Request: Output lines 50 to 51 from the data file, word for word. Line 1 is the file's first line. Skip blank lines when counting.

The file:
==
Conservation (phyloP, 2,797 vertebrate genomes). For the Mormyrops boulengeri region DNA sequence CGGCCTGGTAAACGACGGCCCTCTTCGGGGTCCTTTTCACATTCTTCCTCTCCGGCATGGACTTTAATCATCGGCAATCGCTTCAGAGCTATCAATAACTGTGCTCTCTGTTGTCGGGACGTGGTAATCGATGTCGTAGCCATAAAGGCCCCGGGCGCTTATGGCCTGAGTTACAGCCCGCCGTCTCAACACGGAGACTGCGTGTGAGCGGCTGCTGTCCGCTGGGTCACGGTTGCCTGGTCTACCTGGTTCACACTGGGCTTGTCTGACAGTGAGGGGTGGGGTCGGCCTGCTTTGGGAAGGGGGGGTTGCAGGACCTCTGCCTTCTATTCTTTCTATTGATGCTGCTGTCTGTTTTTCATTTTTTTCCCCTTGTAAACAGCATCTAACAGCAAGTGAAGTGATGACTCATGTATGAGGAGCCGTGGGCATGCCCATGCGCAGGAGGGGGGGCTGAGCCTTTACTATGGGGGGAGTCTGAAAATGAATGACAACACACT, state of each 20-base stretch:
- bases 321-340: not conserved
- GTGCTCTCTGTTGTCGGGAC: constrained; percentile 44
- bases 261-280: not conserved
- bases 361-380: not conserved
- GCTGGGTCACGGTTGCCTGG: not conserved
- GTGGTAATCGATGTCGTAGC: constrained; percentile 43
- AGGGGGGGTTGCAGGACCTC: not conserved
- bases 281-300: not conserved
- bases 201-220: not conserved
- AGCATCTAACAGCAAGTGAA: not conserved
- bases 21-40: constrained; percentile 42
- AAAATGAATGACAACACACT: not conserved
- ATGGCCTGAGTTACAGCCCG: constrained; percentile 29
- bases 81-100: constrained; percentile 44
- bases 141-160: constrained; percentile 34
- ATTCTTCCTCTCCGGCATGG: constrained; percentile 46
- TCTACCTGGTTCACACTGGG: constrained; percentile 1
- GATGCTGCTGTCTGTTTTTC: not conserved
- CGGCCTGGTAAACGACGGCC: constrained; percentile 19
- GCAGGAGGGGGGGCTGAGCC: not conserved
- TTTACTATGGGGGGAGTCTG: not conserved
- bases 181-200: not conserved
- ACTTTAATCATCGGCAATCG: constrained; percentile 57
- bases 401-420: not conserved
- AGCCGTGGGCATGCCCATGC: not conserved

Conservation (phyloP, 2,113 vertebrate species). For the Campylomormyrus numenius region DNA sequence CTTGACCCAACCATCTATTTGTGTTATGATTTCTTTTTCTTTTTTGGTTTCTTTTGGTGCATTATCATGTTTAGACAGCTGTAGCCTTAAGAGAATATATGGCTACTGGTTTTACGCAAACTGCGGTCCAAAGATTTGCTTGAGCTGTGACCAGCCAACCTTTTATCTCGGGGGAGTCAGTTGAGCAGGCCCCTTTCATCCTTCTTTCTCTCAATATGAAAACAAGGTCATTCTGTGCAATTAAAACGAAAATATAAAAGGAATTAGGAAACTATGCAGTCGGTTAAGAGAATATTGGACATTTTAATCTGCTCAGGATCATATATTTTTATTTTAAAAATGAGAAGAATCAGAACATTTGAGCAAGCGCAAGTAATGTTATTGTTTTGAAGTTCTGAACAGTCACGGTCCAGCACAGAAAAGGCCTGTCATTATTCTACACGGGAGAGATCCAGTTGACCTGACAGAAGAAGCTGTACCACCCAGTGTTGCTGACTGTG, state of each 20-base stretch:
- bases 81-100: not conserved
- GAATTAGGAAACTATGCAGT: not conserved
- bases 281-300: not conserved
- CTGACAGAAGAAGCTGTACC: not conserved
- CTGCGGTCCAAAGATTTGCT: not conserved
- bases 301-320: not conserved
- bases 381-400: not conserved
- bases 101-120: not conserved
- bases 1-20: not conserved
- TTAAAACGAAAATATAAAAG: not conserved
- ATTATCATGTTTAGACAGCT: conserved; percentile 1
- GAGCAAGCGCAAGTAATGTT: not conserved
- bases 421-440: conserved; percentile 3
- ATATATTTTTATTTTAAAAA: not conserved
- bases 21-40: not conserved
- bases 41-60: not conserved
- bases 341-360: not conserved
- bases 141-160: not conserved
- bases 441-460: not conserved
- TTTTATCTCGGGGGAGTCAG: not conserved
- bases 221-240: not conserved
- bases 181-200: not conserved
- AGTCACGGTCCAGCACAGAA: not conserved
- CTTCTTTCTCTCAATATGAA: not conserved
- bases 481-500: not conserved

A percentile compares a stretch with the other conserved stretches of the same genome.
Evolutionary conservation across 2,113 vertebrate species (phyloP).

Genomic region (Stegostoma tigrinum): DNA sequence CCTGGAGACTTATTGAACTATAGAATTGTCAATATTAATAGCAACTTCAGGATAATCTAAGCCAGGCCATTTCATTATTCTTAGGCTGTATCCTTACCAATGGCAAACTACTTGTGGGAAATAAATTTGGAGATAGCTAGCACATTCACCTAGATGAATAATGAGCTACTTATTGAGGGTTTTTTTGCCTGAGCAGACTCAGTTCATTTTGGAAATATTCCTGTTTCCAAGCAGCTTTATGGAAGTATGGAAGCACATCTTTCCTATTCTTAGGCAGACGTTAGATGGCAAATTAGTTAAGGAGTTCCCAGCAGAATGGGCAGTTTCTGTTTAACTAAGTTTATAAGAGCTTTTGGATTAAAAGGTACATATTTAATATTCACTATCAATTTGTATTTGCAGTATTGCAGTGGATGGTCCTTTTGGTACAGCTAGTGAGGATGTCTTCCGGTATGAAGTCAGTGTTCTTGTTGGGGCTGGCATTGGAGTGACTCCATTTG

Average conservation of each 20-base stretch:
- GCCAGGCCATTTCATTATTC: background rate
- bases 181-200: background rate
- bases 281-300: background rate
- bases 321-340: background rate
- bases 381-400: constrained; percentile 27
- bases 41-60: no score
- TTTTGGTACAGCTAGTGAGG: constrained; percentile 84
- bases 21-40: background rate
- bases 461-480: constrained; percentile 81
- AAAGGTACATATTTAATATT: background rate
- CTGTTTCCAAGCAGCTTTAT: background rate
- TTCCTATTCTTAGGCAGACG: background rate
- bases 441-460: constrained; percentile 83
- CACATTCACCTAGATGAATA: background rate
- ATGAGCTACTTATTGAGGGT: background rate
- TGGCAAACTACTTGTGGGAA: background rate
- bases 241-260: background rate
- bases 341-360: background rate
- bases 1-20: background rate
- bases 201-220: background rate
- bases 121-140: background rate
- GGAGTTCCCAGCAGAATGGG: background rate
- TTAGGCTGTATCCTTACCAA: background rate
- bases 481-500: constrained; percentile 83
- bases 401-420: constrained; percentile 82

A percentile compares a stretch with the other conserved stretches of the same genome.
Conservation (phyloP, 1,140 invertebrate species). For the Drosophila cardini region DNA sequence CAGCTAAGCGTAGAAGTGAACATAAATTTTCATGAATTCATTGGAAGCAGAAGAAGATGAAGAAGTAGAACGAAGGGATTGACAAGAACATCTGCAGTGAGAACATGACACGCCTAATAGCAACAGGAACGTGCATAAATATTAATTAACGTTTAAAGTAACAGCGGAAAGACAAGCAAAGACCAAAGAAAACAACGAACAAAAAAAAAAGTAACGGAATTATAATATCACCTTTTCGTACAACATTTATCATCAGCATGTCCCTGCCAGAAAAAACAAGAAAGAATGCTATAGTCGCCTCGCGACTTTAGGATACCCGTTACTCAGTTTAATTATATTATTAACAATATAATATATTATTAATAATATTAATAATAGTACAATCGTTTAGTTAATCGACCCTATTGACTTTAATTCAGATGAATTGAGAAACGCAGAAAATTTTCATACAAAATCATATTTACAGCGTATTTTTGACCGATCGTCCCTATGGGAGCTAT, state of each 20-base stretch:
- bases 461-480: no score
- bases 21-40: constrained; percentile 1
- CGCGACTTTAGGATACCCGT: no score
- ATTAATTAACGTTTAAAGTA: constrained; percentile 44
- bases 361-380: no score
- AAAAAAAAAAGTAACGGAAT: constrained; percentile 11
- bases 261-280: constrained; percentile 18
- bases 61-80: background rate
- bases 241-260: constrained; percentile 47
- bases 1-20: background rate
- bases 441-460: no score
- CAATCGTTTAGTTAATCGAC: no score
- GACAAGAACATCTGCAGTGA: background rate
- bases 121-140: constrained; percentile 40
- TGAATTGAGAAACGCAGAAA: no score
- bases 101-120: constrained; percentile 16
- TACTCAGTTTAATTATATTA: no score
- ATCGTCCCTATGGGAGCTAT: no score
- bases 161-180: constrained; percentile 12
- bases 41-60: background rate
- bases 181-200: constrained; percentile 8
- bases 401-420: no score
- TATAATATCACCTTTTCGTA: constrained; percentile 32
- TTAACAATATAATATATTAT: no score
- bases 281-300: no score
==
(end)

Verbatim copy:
- AGTCACGGTCCAGCACAGAA: not conserved
- CTTCTTTCTCTCAATATGAA: not conserved